18 months ago, in the middle of the pandemic, The Yucatan Times published this editorial piece. We re-take it today, and sadly, the situation has not changed much ever since, in fact, it has gotten worst.
Mexico is a country that has always been united in tragedy and pain. In the earthquakes, shoulder to shoulder, we removed debris while searching for survivors. In the hurricanes, we came together to send food to the affected people regardless of social or economic status. In both cases, we all came together to clean up and rebuild, except now. Today, Mexico is torn apart by politics, tragedy and grief.
Mexico could have prepared for the pandemic with enough time, but it did not. Today we have thousands of dead and thousands of sick.
While our health professionals are working to save the thousands of sick throughout our country, unscrupulous people are attacking them, insulting them and discriminating against them.
Thousands of Mexicans are incapable of paying the price of a medical consultation; arguing is too expensive. Yet, in places where there is a “dry law,” they gladly pay 3 and 4 times more for the alcohol of their choice.
Millions of Mexicans have to go out to work and risk their lives because they live from day to day and give them anything to stay home. Millions of Mexicans are locked up in their homes, not knowing how to make the most of their time.
Never before have we had so much access to knowledge. The internet is full of books and courses of all kinds, and for free. There is plenty of time. Instead of reading or taking advantage of increasing knowledge, people prefer to watch television or download movies.
Technology has brought us closer to those who are far away and away from those who are near.
Social networks have disunited us more than ever. We have time for dialogue, but we prefer to debate, insult, and denigrate those who do not think like us.
Information is at our fingertips, but we are more misinformed than ever.
We have realized how much we miss our loved ones who, even if they are close to us, we cannot shake their hands, let alone hug, without taking a real risk.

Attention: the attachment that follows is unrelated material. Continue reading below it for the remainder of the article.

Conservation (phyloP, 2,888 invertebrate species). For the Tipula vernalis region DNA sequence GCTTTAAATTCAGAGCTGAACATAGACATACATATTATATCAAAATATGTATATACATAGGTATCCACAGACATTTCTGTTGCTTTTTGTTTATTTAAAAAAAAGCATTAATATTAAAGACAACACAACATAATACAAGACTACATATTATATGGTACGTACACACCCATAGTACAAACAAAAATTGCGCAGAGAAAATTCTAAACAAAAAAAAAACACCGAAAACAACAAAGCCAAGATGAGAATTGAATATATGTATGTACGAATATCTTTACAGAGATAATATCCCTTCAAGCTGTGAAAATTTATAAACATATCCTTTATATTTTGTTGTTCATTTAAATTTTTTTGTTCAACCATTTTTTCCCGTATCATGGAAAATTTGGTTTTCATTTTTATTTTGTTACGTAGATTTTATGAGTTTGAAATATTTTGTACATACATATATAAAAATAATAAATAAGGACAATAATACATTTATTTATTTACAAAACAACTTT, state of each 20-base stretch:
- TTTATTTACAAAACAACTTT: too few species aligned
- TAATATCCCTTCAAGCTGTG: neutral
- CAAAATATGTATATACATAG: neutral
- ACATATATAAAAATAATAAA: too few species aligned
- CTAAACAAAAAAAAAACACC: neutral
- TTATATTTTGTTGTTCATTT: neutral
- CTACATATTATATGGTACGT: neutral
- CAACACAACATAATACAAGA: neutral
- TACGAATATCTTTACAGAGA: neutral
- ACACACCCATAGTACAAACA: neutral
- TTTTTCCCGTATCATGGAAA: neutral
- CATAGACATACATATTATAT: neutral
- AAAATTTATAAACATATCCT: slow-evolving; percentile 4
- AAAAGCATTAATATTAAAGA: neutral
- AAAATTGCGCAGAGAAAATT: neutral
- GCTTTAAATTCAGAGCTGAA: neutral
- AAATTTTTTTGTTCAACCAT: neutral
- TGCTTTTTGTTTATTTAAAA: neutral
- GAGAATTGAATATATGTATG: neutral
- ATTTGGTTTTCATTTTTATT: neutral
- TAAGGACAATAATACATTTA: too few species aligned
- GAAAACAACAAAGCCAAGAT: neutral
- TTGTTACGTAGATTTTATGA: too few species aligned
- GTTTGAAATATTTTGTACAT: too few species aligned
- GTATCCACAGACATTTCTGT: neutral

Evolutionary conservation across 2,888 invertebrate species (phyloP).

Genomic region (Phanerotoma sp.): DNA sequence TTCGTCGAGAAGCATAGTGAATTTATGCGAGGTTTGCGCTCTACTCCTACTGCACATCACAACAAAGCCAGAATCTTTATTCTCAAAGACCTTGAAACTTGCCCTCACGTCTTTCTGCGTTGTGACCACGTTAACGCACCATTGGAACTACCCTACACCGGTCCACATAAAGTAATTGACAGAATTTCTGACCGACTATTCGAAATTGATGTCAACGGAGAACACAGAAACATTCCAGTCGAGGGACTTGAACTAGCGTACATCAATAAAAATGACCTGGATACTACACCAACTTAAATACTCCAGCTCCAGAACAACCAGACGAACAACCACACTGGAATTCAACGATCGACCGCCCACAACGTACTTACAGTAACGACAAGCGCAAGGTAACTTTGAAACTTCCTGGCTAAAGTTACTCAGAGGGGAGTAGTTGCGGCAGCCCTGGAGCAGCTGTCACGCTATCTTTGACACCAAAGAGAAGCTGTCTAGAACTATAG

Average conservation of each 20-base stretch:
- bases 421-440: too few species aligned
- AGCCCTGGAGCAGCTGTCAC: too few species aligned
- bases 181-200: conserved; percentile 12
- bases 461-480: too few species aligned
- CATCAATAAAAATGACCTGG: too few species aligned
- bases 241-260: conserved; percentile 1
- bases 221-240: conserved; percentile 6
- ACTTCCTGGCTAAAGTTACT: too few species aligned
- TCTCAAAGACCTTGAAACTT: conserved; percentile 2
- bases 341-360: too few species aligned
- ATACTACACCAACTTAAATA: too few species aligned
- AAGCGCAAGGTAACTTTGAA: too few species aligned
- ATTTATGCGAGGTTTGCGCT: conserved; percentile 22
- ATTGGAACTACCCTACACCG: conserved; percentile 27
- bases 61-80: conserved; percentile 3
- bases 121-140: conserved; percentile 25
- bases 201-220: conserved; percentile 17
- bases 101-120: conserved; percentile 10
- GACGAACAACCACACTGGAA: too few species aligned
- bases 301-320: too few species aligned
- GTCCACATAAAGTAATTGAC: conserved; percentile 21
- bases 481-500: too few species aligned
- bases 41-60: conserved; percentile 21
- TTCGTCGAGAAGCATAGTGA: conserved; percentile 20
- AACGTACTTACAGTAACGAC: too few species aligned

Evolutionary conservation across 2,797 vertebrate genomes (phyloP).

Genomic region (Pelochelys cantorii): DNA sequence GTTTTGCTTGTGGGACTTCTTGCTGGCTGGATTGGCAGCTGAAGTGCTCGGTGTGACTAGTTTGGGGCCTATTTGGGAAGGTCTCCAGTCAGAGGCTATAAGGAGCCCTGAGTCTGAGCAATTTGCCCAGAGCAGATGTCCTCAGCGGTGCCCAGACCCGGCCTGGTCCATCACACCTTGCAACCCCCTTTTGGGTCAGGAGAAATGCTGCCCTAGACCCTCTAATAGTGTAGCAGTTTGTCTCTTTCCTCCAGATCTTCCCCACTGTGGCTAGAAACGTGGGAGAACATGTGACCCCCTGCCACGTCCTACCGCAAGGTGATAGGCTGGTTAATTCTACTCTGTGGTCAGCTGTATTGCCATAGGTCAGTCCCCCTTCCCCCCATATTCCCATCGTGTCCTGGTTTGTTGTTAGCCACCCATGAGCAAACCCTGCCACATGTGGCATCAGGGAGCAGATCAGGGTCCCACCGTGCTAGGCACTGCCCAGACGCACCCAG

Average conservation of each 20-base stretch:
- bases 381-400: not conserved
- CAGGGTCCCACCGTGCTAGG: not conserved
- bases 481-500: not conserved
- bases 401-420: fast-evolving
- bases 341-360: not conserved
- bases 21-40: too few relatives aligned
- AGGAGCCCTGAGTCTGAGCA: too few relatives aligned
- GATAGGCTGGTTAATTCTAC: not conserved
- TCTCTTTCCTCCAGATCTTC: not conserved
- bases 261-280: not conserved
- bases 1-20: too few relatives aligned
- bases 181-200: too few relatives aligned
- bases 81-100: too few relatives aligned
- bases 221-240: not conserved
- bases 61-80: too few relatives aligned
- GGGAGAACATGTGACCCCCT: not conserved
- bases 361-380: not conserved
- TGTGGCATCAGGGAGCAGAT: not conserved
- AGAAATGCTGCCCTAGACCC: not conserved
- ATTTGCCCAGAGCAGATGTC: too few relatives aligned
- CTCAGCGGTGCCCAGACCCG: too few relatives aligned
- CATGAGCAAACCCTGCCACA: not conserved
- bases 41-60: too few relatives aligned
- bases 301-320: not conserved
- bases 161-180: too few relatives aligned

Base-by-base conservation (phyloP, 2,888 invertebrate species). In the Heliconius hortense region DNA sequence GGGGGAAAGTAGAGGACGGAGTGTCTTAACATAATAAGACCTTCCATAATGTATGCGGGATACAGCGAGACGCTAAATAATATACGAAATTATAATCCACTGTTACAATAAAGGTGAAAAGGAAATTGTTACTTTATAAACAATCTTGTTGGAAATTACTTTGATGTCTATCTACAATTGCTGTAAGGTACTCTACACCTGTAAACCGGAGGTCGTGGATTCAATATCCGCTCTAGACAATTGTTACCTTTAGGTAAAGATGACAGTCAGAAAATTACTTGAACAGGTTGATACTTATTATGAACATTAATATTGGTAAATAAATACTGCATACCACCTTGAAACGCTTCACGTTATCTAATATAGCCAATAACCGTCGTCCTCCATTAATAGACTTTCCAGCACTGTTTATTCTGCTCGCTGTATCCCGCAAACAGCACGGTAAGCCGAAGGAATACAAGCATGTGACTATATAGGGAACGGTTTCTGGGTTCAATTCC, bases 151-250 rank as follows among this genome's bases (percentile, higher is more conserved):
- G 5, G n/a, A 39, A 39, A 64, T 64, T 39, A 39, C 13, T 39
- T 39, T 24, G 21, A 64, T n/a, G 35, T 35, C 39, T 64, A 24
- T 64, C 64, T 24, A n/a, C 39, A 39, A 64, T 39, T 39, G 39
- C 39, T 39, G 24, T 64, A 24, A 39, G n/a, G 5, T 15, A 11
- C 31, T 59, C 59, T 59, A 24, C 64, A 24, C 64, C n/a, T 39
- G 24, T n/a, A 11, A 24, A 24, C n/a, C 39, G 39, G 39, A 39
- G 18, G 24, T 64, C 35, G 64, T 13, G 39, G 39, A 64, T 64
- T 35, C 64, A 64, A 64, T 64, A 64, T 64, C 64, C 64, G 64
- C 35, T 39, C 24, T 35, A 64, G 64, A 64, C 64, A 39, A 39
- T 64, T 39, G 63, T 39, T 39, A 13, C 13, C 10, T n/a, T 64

At some point in this confinement, the cook who lives in each of us is cooking something delicious, but we cannot share it with those we love.
Before, we longed for the weekend to rest. Today we have so much free time that we can’t find a way to make the most of it.
Our majestic landscapes, our beaches, our magical villages are better off without us now that disease has confined us.
The air is much purer, but we have to cover our mouths and noses.
Those who have money have no way to spend it, and those who have no money have no way to earn it.
Our politicians, instead of looking out for our interests, have taken advantage of our confinement to push their partisan agenda. Sadly many defend them with their eyes closed, without realizing that they don’t even care about the people, and long time friendships have been lost.
Our president, instead of uniting us, has divided and separated us more than ever. Today, hate and resentment have served to join us, one against the other.
Some blame the rich for poverty. Others blame the former governments for creating millionaires. Some argue that those with money have it because they stole from someone else, some who have it say that those without it are lazy and misguided. Everything is black or white in the argument. People don’t see the hundreds of nuances in between.
Perhaps, with luck, one day, we will all look in the mirror and realize something fundamental… We are alive! And thousands fell by the wayside.
Mexico, the country always united in tragedy and pain. The country wherein the earthquakes, shoulder to shoulder, we removed debris while searching for survivors. The nation where after devastating hurricanes we united to clean up and rebuild, today is distant, secluded, upset, and disunited in tragedy and pain.
How good it would be to wake up one morning and consider what brought us together in every tragedy we have experienced as a country. We can redo everything, rebuild, start over. As long as we are alive, there is another chance.
For The Yucatan Times / Times Media Mexico
José E. Urioste Palomeque
Merida Yucatan, Mexico
June 01, 2020
Facebook – @JoseUriosteMX
Twitter – @PipoUrioste
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